Computational Materials Research Group

An outline of current research activities is given below.

Nanoscale and Colloidal Self-assembly

Self-assembly of nanoparticles and colloidal building blocks has enormous potential as a means of structure fabrication because of the scope for tuning the interparticle interactions. Anisotropy in interactions, now increasingly being achieved by either shape anisotropy or heterogeneous (patchy) surface chemistry at the nano- or micro-scale, has greatly enhanced the prospect of building complex three-dimensional architectures in a bottom-up fabrication. However, design rules for engineering their assembly into target structures are yet rather limited. We seek to devise strategies for programmed assembly of nanoparticles and colloidal building blocks in silico and to elucidate the kinetics of assembly in close connection with contemporary experimental research. Our current focus is on programming hierarchical self-assembly, which poses a multiscale design problem.

Self-organisation of Liquid Crystals

Self-organisation of liquid crystals is a remarkably rich phenomenon with emergence of partial long-range order to a variable degree. Of our particular interest are a spectacular variety of columnar phases, exhibited by discotic molecules. We seek to understand the organisation of disc-shaped mesogens, in particular, in columnar phases and elucidate the phase behaviour for discotic liquid crystals focusing on potential opto-electronic applications.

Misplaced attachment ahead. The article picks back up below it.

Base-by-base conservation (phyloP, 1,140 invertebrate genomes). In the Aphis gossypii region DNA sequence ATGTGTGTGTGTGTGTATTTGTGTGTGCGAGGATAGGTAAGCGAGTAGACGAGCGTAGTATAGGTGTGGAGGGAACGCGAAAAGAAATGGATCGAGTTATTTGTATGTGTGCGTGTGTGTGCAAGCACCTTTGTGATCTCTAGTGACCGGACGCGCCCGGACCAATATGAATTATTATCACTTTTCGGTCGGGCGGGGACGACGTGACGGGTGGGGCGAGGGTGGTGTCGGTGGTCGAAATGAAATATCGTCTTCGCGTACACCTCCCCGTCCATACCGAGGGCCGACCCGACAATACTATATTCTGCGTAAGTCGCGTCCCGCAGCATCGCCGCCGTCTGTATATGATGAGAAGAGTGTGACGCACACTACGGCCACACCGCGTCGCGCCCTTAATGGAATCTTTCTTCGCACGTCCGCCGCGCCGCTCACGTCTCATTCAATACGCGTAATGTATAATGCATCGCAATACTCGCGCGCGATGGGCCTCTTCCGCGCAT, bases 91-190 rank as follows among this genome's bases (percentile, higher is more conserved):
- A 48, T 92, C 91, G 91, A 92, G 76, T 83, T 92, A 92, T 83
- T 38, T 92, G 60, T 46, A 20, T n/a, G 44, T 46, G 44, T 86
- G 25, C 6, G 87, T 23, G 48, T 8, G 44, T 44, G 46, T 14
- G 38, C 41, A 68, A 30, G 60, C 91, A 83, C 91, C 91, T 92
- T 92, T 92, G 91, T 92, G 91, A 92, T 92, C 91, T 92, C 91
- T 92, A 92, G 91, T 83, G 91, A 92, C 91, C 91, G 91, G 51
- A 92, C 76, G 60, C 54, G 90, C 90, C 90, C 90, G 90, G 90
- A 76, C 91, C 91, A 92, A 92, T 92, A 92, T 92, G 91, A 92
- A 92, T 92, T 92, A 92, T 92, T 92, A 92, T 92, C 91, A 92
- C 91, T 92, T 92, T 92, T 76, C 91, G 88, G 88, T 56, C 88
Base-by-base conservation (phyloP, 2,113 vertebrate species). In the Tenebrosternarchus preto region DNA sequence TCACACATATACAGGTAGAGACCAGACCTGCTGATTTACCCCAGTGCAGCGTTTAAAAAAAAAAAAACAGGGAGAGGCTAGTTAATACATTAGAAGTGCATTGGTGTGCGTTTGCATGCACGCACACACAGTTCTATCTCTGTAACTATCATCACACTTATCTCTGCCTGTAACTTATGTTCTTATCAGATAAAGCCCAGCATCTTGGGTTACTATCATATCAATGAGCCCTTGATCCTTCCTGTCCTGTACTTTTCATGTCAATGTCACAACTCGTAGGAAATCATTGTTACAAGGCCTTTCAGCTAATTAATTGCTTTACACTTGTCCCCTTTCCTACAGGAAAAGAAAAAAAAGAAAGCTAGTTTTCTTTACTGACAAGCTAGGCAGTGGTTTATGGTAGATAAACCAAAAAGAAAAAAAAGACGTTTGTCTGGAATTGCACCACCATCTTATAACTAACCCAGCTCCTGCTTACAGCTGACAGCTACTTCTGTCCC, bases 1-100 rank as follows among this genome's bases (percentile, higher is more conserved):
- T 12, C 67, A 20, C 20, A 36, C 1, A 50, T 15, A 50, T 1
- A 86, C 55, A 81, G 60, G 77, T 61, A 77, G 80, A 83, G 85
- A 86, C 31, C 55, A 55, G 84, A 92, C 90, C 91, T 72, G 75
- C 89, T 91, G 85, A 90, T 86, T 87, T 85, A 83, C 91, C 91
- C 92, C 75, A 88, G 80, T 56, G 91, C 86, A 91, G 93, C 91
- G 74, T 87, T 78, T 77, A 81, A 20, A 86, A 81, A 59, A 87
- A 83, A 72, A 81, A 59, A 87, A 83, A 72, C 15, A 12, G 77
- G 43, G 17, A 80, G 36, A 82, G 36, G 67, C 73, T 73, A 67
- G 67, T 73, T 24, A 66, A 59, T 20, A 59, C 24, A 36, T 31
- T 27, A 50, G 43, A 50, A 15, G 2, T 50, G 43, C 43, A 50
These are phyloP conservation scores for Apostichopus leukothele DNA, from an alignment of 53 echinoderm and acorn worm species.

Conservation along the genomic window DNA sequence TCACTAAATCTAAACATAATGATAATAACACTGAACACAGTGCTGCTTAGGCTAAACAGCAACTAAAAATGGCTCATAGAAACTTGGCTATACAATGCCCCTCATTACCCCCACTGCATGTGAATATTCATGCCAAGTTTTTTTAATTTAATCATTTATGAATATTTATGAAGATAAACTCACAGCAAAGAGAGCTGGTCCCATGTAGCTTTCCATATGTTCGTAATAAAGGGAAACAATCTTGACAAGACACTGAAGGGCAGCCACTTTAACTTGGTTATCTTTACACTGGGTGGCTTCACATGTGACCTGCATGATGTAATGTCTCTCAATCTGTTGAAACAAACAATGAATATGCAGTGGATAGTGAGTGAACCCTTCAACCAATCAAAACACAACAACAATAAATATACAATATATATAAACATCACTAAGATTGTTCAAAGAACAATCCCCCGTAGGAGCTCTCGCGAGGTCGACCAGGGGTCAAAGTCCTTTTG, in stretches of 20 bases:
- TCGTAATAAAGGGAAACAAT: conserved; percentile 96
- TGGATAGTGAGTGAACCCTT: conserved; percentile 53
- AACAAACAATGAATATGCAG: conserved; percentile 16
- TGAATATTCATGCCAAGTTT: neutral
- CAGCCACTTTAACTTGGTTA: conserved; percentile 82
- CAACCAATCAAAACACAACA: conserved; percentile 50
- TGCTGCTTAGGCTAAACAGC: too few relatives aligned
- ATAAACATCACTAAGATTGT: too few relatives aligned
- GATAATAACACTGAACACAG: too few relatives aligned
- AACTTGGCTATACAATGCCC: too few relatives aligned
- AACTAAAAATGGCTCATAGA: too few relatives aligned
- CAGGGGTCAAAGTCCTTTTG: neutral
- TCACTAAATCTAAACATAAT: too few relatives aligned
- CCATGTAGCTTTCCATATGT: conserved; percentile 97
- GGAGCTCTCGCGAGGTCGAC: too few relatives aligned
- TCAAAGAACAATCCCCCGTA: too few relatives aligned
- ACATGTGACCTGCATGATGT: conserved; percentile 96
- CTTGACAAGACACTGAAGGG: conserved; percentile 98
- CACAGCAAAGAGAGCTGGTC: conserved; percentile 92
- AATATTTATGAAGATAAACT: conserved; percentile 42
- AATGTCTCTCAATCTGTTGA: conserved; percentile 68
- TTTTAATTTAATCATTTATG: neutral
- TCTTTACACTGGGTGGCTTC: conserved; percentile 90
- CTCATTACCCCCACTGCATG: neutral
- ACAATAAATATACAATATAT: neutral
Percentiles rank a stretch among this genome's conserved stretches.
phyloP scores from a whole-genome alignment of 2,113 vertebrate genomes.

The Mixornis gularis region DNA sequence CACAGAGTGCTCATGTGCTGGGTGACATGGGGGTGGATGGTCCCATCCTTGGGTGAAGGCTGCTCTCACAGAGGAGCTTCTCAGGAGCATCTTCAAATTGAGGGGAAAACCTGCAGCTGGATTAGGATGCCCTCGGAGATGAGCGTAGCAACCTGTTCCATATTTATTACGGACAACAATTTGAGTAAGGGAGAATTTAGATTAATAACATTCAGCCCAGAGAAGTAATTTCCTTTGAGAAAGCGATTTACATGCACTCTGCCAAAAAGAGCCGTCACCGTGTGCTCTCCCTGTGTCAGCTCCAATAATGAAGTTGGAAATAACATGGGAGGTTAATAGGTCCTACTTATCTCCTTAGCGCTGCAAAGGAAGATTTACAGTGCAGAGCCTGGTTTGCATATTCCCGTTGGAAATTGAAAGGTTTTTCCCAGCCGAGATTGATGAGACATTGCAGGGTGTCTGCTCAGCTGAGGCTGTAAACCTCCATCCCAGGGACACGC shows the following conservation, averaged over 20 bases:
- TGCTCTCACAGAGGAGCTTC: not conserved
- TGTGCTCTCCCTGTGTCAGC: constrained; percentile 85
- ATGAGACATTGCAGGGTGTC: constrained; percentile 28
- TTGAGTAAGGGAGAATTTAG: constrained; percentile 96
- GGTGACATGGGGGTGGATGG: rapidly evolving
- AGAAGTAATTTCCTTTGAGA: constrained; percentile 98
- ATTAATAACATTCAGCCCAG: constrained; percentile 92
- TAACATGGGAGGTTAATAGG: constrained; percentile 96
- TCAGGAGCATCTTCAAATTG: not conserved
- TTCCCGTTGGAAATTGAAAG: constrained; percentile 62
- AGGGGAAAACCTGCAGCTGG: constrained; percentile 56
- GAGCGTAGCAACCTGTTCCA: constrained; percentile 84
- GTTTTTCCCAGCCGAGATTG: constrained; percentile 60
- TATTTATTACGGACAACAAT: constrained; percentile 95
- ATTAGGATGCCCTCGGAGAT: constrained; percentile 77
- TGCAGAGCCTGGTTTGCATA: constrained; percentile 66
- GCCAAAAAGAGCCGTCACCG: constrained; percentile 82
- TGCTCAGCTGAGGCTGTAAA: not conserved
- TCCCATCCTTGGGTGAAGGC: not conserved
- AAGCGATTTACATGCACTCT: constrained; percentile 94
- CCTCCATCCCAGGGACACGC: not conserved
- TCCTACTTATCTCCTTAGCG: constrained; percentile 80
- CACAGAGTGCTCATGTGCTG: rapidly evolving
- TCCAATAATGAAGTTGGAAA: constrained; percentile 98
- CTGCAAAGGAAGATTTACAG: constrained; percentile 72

Atomic, Molecular and Colloidal Clusters

While studies of atomic and molecular clusters, an intermediate between single entity and bulk matter, are important for fundamental understanding, they also shed light on a wide variety of phenomena at the nanoscale. Colloidal clusters, the mesoscopic counterpart of atomic or molecular clusters, have also emerged as an important system to study. Colloidal clusters, because of the features that colloidal particles are large enough to be amenable to direct real space imaging and the interparticle interactions are tunable, provide us with an attractive platform to investigate structure, energetics, and kinetics of finite-sized systems.

Crystal Structure Prediction and Polymorphism

Crystal structure prediction, which refers to the task of predicting crystal structure from molecular composition, is one of the most fundamental challenges in condensed matter science with many practical applications. Competing thermodynamic and kinetic factors often make the task formidable, leading, in particular, to the phenomenon of polymorphism, the ability of a molecule to adopt more than one crystal structure. We are developing a robust computational framework for exploring crystal energy landscapes to obtain predictive understanding of polymorphism.

Multiscale modelling of soft matter

Soft matter exhibits structure on a length scale that is much larger than atomic and molecular length scales. The properties of these materials are governed by structure and dynamics at the mesoscopic length scale. Using mesoscopic simulation techniques, we are currently investigating structure, dynamics and rheology of soft matter to design soft materials with desired properties. One of the goals is to develop a computational framework for multiscale modelling.